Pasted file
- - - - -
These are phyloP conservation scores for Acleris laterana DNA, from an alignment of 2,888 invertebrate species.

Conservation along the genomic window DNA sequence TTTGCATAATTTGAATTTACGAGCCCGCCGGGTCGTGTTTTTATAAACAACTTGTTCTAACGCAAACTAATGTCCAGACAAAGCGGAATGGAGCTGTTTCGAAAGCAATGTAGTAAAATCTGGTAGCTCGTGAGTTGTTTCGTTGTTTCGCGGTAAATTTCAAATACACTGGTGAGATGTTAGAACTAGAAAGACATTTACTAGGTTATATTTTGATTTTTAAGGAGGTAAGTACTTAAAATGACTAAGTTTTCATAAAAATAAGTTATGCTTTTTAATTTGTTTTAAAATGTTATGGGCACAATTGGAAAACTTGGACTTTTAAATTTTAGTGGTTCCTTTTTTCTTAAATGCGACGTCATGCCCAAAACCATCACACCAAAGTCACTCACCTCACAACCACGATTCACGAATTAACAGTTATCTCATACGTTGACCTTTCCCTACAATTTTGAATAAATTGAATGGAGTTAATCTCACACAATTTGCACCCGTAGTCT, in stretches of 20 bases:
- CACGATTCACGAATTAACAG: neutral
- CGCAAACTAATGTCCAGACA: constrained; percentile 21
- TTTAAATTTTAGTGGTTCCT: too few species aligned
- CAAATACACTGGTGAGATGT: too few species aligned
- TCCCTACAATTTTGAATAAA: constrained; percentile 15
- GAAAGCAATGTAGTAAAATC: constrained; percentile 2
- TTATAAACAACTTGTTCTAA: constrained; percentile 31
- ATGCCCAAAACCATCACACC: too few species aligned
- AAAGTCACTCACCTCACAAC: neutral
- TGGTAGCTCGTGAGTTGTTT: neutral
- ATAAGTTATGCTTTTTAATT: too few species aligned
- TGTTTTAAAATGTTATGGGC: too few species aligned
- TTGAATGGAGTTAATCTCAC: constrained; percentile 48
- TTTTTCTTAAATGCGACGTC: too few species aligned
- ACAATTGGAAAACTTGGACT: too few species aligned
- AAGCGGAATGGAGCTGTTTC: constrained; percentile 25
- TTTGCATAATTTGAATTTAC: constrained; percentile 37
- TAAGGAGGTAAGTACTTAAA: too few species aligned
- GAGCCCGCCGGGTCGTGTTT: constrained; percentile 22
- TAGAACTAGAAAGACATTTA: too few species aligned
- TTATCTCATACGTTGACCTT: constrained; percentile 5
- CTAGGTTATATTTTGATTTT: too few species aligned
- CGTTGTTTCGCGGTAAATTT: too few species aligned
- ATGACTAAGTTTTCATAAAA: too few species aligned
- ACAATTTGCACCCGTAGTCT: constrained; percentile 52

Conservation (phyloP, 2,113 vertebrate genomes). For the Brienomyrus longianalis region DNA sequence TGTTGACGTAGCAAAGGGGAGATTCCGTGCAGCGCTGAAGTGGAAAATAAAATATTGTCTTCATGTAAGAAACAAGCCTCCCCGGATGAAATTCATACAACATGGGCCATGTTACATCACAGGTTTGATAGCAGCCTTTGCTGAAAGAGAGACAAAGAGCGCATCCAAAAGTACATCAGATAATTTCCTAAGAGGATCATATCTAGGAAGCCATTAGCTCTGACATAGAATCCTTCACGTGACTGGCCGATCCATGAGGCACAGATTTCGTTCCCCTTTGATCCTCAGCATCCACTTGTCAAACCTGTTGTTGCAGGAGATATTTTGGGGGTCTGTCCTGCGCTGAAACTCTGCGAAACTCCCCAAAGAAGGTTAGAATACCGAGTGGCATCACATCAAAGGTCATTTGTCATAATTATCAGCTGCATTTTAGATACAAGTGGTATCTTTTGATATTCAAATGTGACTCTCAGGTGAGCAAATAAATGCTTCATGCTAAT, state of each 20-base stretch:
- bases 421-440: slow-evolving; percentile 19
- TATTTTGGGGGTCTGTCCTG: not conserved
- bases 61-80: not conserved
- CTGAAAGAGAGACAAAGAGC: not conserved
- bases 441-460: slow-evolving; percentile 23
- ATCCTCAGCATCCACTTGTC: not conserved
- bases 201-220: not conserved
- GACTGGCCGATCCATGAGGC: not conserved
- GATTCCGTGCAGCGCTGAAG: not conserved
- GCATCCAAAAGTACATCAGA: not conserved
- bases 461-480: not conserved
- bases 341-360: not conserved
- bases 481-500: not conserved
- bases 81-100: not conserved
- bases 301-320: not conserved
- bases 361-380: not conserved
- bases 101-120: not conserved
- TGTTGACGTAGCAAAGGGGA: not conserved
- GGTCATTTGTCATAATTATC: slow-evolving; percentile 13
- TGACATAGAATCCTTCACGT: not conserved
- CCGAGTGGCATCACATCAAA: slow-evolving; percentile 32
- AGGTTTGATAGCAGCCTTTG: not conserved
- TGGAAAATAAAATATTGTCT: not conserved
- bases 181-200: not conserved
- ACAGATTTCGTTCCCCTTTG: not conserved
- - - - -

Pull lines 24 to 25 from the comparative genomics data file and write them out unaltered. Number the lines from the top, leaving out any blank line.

- CTAGGTTATATTTTGATTTT: too few species aligned
- CGTTGTTTCGCGGTAAATTT: too few species aligned